New York

Giulio Paolini

Giulio Paolini’s work is, in contrast to Larry Rivers’, hermetic at the same time that it is about being hermetic. Perhaps appropriately, his current show begins with two plaster reproductions of Praxiteles’ head of Hermes. Atop twin pedestals the two heads face each other off, while behind them two white metal Corinthian columns, part of Sperone’s old loft building, stand like dueling seconds. This kind of face-off, which Paolini can weight either as a confrontation or as a mirroring, occurs in the majority of the pieces in his show, and in all of the better ones.

The Hermes heads recall that ubiquitous scene in old science-fiction films, in which the hero meets his double and, after an initial wave of horror and suspicion, is seized by the compulsion to reclaim him—to recall the double back into his own body. The problem the Hermes-head piece poses is, of course, that neither plaster figure can reclaim the other, since both are inanimate. Under normal circumstances, the viewer of a picture or statue does work, in a sense, to reclaim the art, to bring it back into himself. But here the art has become its own audience, so that it pretends to exclude us, the real viewers.

Paolini, in a theoretical/explanatory essay that accompanies the show, explains the face-off in characteristically esoteric and sober language: “the fixed stare of a picture or sculpture is not directed at either the artist or at others, it admits neither one nor many points of view, it reflects in itself the question as to its presence, or absence.” If I understand Paolini correctly, what he is talking about is the way a set-up like the Hermes one pretends to negate itself by being entirely self-referential.

There is, in this work (if we step back from the supposedly weighty theoretical issues posed here) a kind of parody of all art. With the magisterial apparatus of the museum behind it—i.e., in this piece, the columns that belong not to Paolini but to his gallery—art is monumentalized to such a degree that it appears to divorce itself entirely from human affairs. Paolini submerges this idea in wit: the Praxiteles Hermes loses all of its splendor and majesty when there are two of it and when, moreover, it cannot gaze sternly upon the audience but must stare suspiciously upon its own twin.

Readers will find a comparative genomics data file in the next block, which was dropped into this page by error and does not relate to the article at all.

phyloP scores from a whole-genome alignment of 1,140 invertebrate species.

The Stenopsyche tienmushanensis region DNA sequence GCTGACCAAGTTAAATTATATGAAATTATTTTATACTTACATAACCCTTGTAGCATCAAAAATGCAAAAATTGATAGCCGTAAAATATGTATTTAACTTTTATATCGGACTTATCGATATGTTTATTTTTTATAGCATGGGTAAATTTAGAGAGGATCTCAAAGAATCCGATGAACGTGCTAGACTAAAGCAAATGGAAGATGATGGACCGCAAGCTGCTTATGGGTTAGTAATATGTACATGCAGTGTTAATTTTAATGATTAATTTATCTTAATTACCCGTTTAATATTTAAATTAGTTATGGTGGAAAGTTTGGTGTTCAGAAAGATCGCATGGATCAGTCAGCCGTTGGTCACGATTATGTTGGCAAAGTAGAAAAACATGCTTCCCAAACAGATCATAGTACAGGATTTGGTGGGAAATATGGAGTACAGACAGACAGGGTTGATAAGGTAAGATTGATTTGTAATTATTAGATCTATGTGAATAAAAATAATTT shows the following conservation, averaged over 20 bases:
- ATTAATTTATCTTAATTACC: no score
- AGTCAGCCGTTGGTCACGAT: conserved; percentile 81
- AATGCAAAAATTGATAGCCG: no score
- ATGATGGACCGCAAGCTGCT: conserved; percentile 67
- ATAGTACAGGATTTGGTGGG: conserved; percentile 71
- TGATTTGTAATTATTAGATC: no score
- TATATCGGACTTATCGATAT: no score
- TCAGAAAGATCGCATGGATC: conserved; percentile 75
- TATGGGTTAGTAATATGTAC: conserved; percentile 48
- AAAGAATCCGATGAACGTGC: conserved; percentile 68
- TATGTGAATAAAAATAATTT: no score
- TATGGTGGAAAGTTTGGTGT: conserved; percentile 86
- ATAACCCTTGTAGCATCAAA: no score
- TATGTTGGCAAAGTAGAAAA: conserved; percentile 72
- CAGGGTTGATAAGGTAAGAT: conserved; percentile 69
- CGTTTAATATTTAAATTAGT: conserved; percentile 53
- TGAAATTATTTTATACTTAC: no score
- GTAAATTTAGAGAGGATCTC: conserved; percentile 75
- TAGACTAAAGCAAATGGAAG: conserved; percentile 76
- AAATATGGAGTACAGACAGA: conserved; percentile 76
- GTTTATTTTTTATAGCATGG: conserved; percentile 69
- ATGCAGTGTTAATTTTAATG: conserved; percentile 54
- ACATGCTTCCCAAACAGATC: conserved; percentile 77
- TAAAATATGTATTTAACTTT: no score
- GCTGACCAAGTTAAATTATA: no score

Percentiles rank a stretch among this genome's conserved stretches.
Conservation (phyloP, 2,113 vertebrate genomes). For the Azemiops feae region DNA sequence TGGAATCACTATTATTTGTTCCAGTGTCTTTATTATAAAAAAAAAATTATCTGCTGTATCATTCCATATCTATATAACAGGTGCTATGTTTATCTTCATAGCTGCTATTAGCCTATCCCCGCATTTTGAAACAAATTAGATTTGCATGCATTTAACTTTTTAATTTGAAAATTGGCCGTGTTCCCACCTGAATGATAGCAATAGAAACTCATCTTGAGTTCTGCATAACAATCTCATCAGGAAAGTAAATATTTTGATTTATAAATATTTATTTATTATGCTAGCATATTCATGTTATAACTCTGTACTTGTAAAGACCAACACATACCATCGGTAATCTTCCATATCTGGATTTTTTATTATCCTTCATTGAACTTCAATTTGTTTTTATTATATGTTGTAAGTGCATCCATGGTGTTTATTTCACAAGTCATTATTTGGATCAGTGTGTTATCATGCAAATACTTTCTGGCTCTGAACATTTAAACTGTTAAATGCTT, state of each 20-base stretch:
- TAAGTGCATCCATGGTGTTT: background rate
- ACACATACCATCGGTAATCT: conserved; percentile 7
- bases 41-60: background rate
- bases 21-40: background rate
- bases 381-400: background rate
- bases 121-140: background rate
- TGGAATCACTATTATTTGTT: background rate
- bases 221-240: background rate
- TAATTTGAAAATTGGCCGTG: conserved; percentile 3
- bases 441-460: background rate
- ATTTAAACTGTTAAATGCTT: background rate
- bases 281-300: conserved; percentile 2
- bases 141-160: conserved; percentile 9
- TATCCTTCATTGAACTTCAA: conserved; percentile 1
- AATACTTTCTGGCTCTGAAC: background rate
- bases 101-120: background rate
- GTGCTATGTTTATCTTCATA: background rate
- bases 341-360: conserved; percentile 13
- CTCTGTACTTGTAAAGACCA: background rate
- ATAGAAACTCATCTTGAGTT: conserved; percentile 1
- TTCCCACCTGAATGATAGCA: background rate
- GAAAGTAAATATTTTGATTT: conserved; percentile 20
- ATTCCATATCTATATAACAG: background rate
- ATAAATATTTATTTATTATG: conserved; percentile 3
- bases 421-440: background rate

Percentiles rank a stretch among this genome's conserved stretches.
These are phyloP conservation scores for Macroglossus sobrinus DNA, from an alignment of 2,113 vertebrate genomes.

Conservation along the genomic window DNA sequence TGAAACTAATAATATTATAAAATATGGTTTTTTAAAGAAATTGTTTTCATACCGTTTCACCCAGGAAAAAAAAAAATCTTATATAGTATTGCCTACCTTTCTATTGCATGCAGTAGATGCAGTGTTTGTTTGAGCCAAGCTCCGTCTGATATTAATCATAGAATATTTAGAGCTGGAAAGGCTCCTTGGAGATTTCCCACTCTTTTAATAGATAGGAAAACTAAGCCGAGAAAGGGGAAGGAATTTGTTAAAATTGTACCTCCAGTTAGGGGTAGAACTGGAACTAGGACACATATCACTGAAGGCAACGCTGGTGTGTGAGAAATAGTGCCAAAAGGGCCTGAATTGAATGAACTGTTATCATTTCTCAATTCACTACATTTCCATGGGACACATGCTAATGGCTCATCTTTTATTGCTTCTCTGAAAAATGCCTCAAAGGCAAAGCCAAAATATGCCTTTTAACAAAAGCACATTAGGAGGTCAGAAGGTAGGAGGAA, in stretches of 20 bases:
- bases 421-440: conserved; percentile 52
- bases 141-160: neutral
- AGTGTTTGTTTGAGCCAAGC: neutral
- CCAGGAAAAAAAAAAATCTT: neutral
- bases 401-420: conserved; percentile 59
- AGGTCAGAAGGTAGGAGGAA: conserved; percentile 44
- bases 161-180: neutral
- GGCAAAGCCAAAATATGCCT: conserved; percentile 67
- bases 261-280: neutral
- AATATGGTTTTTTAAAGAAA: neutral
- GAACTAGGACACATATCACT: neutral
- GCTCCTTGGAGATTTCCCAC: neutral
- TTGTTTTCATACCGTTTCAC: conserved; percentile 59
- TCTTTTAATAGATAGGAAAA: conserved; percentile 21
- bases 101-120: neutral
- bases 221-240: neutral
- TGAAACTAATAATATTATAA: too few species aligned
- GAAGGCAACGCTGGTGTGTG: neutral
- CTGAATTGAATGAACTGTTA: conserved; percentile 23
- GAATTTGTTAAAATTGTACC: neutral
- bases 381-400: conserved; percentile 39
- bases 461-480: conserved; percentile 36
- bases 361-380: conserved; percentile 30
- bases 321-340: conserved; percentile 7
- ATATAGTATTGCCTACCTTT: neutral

Elsewhere in his show, Paolini is blunter and more cynical. The face-off appears in two easels which stand at opposite ends of a room, each of them bearing a canvas which shows the other easel. Here art appears impoverished and bleak for being self-referential, rather than funny. Paolini tries the face-off in one conventional context as well, a series of collages which place paired silhouettes of Canova’s “ebe” nose-to-nose. In some of these pictures, the sculpture is a clear photograph, while its contour alone appears in others. The halves of each collage are never the same, so that unlike the Hermes piece, these pictures pose a series of competitions which do not stalemate easily. These confrontations all seem to be versions of old vs. new, in which the new has the power to revise and undercut the old, to make it transparent and to see through it, while the new itself is hollow and unformed.

It is odd, finally, that Paolini should treat the self-referentiality of art as sardonically as he does in the Hermes piece. Those of his works which are not juxtapositions and confrontations are filled with conceptual jargon as abstruse and dry as any there is. Whether or not the Hermes piece is conceived as self-parody (and whether or not the artist sees that it works that way), a major part of the larger show is called into question by the Hermes pair, its own prologue.

Leo Rubinfien